Between 1851 and 1860, more than 600,000 migrants arrived: most were from the UK but around 10 per cent came from elsewhere in Europe and seven per cent from China.
Xenophobic hostility toward the newcomers focused on the Chinese, who were regarded as a threat to wages and employment, according to the Department of Immigration’s history. The tension resulted in anti-Chinese riots which resulted in several deaths, leading to the colonies’ first restrictions on immigration, targeting Chinese people.
The potato famine in Ireland in the late 1840s saw come 30,000 Irish migrants settle in Australia, and the push to develop Australia’s outback led to a government decision to bring in 2,000 cameleers from India and Afghanistan.
Some 50,000 people, mostly men from Vanuatu and the Solomon Islands, were brought to Australia in the late 1800s to work as indentured labours in agriculture in Queensland. They were mostly brought against their will, under the so-called ‘black-birding’ practices, many stayed on and built a community.
At federation in 1901, three million people in the six colonies became the nation of Australia, and the new country’s parliament defined it as a white man’s nation.
The Immigration Restriction Act 1901 became known as the ‘White Australia Policy’ and was aimed at discouraging non-white migrants. It included a notorious dictation test of 50 words in a European language – immigration officials could choose any language they pleased – which applicants had to pass to migrate to Australia.
Japanese pearl divers and Malay and Filipino boat crew were exempt from the test. But there were thousands of Australian of Chinese, Syrian and Indian backgrounds who were forced to apply for documents to exempt them from the test if they travelled overseas and tried to re-enter Australia.
Immigration came to halt during WWI but in the 1920s more than 340,000 immigrants arrived – two-thirds of them assisted migrants from Britain, and small numbers of Greek, Italians and Yugoslavs.
The Great Depression, which began in 1929, saw unemployment rates soar and public attitudes towards immigrants turn hostile. Immigration nosedived through the 1930s largely because of the depression.
In the years before WWII, as the political climate toward Jews in Germany and Austria worsened, Australia agreed to accept 15,000 Jewish refugees from Europe. But just 5000 arrived in 1939 before Jews in Europe could no longer escape.
After the war, Australia appeared to take a more generous approach, agreeing to take refugees under the international Displaced Persons Scheme and admitting more than 170,000 Europeans by 1954. More than 17,000 of them were Jews.
In 1948, parliament legislated to create Australian Citizenship – before that, all Australians were British subjects. But Australia still actively sought British migrants in preference to other nationalities, with ventures like the assisted passage scheme known as the ‘ten-pound pom’ beginning in the late 1940s and running for almost 30 years.
However, the post-war environment saw a significant shift in Australia’s attitude to migrants and set it on the path to multiculturalism. A national poll taken in 1943 found 40 per cent of Australians supported ‘unlimited migration’, driven in part by a critical labour shortage. The country’s first-ever immigration minister Arthur Calwell promoted the idea that Australia needed to ‘populate or perish’.
Australia began accepting migrants from more than 30 European countries, including Netherlands, Austria, Belgium, Spain and West Germany. But the largest national groups of arrivals after British were Italians and Greek until the early 1970s.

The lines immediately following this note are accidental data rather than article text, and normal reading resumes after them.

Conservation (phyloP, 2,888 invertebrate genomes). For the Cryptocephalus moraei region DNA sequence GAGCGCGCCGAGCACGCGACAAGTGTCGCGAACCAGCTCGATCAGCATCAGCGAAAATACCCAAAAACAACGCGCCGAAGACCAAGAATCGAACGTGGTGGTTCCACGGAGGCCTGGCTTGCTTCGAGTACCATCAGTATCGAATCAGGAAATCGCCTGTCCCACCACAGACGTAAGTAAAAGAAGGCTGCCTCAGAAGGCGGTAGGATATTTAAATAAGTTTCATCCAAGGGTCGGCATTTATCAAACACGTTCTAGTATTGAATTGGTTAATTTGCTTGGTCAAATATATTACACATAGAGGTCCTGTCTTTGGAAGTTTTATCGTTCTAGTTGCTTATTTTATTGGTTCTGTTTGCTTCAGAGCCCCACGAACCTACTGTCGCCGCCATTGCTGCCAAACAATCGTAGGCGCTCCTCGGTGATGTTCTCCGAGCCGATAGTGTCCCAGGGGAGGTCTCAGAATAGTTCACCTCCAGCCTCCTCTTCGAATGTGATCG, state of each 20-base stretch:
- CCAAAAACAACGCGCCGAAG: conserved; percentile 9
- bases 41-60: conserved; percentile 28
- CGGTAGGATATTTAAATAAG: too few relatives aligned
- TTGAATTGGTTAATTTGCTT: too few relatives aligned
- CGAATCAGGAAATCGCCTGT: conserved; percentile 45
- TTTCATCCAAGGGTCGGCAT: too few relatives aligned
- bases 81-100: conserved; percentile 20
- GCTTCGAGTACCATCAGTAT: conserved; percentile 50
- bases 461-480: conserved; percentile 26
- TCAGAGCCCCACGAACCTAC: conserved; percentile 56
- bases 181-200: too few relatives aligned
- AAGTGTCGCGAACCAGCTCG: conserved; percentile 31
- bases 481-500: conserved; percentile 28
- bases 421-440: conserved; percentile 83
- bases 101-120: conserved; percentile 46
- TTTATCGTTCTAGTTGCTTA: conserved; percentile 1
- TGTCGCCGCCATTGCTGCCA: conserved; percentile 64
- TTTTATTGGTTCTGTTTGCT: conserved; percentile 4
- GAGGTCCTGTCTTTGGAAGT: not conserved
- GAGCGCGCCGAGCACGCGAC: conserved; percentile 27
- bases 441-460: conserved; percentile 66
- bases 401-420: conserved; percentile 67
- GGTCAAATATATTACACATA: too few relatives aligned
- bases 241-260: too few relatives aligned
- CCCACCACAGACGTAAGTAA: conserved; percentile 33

A new family reunion policy saw some 30,000 arrivals from Eastern European nations join relatives in Australia.
More than 100,000 migrants from 30 different countries worked on the Snowy Hydro project, a hydroelectricity scheme that began in 1949 and completed in the 1970s.
The beginning of the end of the White Australia Policy came in 1958 with the abolition of the infamous dictation test. By 1960, Australia’s population was ten million and around nine per cent of the population were of non-British origin, mostly Italians, Germans, Dutch, Greeks and Poles. Other restrictions on non-European migration were relaxed from 1966 and the number of arrivals started to increase accordingly.
Australia began to change rapidly. By 1971, one in three people living in Australia was a migrant or the child of migrant.
In 1973, Labour Prime Minister Gough Whitlam changed the law to allow all migrants regardless of race or ethnicity to apply for Australian citizenship after three years of residence and his colourful immigration minister AI Grassby declared the White Australia Policy dead.
In 1975, racial discrimination was made illegal and also in 1970s, new humanitarian or refugee intakes saw the settlement of Lebanese and Cypriot people.
This was followed by a significant wave of Indochinese arrivals displaced by the Vietnamese and Cambodian conflicts. More than 2,000 Indochinese refugees landed in boats on Australian shores in the late 1970s, but the majority of 80,000 Indochinese permanent migrants came by air after they were formally processed by Australian officials at refugee camps in Malaysia and Thailand.
From the late 1990s, increasing numbers of asylum seekers fleeing conflict in the Middle East and Sri Lanka arrived in Australia by boat, mostly organised by people smugglers. Australia’s government cracked down on what it called ‘unauthorised’ arrivals. Its offshore detention policy, designed to deter asylum seekers, has been criticised by the UN and human right groups but the policy continues to have bipartisan support.
At the same time, Australia has opened the door to migrants and ‘official’ refugees. In each of the past few years, more than 190,000 new arrivals have settled in Australia, including between 12000 – 18000 refugees. Temporary arrivals including international students and those on 457 work visas were around 400,000 in 2016 – 17. There was also a special intake of 12,000 Syrian and Iraqi refugees announced in 2015 in response to the conflict there.
Since the 1980s, the focus of Australia’s Immigration policy has been on selecting migrants who fit much-needed skills criteria, along with family visas.